The Notebook quotes

Delicious The Notebook Quotes to Melt Your Heart

In Relationship Quotes by Interconnected Lives

#5:  ‘Stop thinking about what I want, what he wants, what your parents want. What do YOU want?’

We’ve probably made it abundantly clear by now that The Notebook quotes are very much centered on what you—yes, YOU, the reader—want.

Instead, let’s talk about why so many of us DON’T follow Sparks’ advice in real life.  We’ve already talked about how his works can be sentimental, romantic wish fulfillment, and how following your heart in real life can have unfortunate consequences—but why?

Obviously because it has a tendency to make a mess of things, but again, if that’s really what we want, as The Notebook quotes seem to indicate, then why do we care about that so much?  Well, think about the internal logic of Sparks’ argument towards self-interest here.

You should go for what you want, so do what you want.  But all of us want to survive, we ALL have a natural drive towards self-preservation.  Self-preservation sometimes conflicts with emotional wants.  As such, going after what we want as a living creature—that is, to survive—sometimes conflicts with emotional wants.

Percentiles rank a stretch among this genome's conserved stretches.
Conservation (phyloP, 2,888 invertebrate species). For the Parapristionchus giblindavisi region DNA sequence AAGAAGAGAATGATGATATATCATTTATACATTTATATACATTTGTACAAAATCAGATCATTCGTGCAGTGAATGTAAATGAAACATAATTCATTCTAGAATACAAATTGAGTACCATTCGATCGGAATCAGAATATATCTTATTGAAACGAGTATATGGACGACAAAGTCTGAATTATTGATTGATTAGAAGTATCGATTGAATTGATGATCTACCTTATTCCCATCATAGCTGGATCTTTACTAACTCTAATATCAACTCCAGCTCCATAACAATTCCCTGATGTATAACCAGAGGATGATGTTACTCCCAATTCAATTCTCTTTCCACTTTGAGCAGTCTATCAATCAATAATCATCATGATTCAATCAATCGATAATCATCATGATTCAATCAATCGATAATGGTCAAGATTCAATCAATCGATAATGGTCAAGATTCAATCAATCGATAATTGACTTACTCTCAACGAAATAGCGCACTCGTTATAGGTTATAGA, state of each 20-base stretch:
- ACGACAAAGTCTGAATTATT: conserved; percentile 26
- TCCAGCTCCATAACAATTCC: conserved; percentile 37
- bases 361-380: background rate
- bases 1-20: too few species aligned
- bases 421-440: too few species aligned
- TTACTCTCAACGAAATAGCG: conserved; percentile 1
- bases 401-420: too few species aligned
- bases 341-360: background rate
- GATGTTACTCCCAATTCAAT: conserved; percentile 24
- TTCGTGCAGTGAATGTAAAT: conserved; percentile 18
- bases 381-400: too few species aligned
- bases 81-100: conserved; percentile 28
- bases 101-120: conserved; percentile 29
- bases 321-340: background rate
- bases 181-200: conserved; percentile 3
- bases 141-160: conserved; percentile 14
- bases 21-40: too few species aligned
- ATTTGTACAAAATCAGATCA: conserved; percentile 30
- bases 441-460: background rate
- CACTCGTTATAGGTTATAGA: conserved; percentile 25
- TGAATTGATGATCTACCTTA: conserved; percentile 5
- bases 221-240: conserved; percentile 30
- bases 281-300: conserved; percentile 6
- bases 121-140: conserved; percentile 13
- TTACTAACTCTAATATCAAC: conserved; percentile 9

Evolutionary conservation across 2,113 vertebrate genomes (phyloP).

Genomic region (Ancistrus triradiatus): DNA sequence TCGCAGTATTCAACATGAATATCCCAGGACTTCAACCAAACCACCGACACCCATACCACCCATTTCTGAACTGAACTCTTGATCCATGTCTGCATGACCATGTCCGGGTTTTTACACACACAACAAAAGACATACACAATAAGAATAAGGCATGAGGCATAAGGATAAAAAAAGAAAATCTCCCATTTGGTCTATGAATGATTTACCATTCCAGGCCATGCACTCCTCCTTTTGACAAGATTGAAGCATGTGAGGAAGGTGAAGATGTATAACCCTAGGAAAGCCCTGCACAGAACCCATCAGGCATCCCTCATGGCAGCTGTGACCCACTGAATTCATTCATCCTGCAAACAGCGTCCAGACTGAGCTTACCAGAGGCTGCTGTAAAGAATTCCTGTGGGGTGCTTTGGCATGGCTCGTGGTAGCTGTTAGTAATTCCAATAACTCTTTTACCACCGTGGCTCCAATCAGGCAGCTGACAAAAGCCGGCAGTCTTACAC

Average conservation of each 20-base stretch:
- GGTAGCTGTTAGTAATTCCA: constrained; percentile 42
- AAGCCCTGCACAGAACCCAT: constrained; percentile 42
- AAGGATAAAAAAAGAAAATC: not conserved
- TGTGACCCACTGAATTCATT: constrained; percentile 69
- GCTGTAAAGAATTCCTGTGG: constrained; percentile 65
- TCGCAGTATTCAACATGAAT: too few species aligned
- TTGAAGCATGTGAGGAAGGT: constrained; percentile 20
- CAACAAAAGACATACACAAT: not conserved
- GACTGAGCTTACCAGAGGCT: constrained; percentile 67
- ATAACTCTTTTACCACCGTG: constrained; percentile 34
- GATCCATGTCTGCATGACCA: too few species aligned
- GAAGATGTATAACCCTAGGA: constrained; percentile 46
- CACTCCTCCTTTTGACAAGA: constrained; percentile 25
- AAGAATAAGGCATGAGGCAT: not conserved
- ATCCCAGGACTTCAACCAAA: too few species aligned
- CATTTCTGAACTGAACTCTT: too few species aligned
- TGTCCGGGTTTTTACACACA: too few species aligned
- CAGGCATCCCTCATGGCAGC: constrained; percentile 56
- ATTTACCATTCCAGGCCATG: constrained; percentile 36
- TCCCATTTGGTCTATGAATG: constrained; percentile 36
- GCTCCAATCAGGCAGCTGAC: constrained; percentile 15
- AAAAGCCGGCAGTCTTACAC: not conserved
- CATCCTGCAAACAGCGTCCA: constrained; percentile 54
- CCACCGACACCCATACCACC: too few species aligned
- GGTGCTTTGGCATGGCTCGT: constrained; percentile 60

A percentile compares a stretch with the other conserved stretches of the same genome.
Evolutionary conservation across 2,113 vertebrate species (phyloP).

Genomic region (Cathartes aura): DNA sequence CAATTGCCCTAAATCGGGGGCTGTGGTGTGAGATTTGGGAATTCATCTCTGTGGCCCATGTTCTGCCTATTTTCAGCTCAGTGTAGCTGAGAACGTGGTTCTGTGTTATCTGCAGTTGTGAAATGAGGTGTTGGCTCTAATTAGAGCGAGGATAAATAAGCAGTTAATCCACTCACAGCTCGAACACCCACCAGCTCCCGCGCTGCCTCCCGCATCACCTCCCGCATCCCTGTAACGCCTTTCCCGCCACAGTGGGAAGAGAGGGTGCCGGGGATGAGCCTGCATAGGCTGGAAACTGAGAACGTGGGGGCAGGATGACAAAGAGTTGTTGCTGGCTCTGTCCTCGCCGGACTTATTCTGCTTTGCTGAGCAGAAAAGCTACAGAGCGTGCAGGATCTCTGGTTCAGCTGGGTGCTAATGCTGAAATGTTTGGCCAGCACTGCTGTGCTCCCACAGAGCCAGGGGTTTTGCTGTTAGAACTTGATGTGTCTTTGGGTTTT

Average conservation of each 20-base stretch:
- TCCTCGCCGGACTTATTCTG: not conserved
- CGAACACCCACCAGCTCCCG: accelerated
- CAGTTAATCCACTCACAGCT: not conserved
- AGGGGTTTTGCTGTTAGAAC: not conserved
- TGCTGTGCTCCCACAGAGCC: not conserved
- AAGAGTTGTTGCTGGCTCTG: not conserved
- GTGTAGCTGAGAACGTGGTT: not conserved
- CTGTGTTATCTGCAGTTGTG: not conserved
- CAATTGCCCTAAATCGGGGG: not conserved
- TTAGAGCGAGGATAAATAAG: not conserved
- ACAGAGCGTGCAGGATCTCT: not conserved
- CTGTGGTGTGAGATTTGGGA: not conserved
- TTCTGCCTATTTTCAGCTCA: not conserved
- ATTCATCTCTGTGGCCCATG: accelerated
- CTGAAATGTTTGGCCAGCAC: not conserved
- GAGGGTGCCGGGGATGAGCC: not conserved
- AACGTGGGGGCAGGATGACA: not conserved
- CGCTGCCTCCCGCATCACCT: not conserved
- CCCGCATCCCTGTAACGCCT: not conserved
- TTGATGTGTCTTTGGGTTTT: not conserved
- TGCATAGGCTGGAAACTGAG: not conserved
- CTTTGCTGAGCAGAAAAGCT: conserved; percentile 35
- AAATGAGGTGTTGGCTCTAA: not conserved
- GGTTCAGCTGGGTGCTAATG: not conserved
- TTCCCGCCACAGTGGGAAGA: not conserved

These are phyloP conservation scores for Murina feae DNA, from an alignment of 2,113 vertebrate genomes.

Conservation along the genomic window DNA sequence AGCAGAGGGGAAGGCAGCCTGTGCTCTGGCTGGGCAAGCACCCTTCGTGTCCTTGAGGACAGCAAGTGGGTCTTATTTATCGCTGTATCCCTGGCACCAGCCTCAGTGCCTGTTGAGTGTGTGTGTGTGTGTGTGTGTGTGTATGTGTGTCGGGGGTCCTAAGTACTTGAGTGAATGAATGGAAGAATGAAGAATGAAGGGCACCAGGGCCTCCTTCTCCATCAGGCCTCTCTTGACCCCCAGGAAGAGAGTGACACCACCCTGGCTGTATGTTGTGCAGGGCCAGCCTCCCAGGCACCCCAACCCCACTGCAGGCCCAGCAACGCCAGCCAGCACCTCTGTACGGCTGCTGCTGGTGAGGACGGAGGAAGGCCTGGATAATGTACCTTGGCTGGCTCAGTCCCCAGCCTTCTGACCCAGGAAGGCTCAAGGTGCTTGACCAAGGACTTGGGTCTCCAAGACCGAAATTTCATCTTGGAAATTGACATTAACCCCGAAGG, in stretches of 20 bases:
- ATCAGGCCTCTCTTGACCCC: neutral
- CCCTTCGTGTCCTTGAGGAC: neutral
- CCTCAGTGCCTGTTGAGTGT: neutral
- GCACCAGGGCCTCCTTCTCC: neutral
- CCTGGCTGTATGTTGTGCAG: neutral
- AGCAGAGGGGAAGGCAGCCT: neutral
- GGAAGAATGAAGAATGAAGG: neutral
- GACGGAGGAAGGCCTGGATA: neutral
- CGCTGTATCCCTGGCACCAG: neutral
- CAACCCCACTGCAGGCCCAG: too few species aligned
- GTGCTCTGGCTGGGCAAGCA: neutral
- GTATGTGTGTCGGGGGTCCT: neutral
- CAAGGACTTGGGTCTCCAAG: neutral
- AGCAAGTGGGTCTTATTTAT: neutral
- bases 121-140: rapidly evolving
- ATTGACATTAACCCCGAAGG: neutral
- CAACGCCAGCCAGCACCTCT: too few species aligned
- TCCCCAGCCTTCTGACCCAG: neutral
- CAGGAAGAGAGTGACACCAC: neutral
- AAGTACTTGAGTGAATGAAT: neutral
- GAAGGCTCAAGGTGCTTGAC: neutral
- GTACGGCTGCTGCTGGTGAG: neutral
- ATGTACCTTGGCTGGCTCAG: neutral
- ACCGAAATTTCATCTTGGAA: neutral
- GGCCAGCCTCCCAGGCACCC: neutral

The book seems to take a strong stance in favor of personal gratification at the expense of self-sacrifice which is a theme in a few other works we’ve mentioned thus far, notably Twilight and Tess of the D’Urbervilles.

However, this form of sacrifice doesn’t always get in the way of love; on the contrary, it is often portrayed as one of the utmost expressions of it.  A dark example is a parent sacrificing their life for a child—emotionally nightmarish?  Absolutely.

Would just about every parent do that for their child?  Absolutely.  Would someone truly in love sacrifice their life for a partner?  If they really were truly in love, there’s a strong possibility.

So why are The Notebook quotes stacked against that view?  Because, again, this is escapism, and self-sacrifice—be it healthy, unhealthy, or otherwise—implies consequences, which are the bane of Sparks’ romantic ideal.